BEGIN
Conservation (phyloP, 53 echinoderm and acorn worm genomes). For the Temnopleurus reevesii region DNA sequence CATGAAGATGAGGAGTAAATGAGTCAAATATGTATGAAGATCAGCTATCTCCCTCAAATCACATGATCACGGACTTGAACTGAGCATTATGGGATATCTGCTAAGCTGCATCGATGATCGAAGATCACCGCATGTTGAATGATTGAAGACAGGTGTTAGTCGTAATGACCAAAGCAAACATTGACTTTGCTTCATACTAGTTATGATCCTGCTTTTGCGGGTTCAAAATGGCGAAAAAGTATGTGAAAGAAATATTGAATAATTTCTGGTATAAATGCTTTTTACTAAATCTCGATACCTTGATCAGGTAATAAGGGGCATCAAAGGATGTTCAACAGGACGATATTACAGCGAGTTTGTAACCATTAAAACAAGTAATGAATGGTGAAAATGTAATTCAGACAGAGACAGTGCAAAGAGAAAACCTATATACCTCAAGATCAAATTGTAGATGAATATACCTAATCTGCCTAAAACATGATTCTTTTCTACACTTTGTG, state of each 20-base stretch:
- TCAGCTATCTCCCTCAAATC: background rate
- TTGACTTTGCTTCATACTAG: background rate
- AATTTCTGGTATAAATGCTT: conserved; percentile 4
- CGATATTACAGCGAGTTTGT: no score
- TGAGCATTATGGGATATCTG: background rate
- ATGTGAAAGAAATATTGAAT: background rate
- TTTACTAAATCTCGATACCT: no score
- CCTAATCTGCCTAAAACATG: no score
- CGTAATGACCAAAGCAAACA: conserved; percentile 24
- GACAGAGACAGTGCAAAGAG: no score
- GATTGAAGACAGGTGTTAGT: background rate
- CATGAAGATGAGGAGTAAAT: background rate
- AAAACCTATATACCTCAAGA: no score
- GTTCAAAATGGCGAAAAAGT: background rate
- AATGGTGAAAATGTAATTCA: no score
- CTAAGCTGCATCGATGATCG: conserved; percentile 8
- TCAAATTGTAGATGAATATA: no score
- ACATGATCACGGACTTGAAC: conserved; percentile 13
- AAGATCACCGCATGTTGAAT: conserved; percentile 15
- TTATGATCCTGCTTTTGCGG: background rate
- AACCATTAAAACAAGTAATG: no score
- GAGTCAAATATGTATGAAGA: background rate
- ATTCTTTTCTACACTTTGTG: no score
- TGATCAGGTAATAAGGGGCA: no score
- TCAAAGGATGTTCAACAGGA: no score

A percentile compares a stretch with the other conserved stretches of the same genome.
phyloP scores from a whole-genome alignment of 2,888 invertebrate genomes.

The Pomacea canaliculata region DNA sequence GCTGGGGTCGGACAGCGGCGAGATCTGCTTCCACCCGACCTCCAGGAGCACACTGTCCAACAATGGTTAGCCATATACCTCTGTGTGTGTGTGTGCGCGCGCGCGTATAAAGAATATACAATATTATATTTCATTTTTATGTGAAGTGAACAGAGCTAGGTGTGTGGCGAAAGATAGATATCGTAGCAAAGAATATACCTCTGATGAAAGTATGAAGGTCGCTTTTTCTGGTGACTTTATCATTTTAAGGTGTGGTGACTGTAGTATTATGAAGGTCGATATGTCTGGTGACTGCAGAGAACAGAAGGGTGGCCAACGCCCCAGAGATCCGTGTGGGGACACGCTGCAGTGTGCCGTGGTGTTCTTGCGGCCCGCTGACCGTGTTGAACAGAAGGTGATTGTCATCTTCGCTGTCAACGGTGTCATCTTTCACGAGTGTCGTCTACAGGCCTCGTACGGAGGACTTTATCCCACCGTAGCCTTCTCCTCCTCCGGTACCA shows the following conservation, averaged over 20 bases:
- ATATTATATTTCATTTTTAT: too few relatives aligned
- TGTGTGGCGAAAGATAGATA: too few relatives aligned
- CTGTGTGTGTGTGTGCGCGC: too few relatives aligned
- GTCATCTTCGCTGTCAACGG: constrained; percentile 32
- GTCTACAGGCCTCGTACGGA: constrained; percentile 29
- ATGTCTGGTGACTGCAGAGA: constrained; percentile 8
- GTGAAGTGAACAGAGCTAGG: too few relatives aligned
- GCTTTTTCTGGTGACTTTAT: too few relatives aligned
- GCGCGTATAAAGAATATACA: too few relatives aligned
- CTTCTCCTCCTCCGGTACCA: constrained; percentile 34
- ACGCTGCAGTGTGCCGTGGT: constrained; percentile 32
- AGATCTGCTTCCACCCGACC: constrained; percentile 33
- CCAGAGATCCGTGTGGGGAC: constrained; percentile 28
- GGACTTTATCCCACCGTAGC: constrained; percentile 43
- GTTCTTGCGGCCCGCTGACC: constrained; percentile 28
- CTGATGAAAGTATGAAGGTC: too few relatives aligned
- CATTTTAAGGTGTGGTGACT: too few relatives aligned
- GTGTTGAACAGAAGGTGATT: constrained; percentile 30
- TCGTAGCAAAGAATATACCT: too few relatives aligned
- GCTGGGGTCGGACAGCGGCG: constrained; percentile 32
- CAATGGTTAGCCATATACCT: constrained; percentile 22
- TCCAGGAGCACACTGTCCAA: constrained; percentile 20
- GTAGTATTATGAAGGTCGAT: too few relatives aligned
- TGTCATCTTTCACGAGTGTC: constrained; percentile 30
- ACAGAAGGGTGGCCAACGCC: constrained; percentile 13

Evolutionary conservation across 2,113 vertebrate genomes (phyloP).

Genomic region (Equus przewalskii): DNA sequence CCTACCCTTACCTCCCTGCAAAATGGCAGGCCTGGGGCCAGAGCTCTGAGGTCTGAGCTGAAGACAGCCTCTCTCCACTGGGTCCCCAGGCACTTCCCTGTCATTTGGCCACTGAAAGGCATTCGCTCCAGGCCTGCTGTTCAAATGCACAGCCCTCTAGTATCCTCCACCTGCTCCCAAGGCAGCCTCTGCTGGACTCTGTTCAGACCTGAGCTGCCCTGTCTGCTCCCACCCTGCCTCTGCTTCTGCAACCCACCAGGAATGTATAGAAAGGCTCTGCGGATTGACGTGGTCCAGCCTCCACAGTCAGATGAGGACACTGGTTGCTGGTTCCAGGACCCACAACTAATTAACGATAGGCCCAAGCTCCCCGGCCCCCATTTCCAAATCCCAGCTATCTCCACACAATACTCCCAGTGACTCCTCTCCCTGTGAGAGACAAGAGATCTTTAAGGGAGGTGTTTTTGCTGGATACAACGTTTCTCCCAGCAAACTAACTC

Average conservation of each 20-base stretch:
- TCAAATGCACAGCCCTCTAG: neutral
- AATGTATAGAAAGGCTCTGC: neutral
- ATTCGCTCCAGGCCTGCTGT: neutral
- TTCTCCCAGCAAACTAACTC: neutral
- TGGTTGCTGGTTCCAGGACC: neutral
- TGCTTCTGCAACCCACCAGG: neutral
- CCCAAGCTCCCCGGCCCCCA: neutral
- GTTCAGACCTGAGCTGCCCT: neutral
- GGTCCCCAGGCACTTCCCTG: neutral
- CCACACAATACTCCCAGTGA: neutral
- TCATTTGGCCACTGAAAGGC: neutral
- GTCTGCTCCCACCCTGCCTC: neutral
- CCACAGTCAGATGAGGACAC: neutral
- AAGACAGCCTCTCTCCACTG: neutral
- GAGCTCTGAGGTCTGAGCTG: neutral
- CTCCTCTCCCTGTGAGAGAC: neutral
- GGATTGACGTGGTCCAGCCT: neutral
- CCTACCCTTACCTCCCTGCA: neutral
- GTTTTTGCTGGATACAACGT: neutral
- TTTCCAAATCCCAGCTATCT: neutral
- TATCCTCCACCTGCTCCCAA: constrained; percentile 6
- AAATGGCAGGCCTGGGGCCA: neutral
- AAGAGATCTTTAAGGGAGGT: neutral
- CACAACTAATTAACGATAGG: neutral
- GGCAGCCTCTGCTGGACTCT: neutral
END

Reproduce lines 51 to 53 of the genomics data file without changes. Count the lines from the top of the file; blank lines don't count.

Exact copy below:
- TCCAGGAGCACACTGTCCAA: constrained; percentile 20
- GTAGTATTATGAAGGTCGAT: too few relatives aligned
- TGTCATCTTTCACGAGTGTC: constrained; percentile 30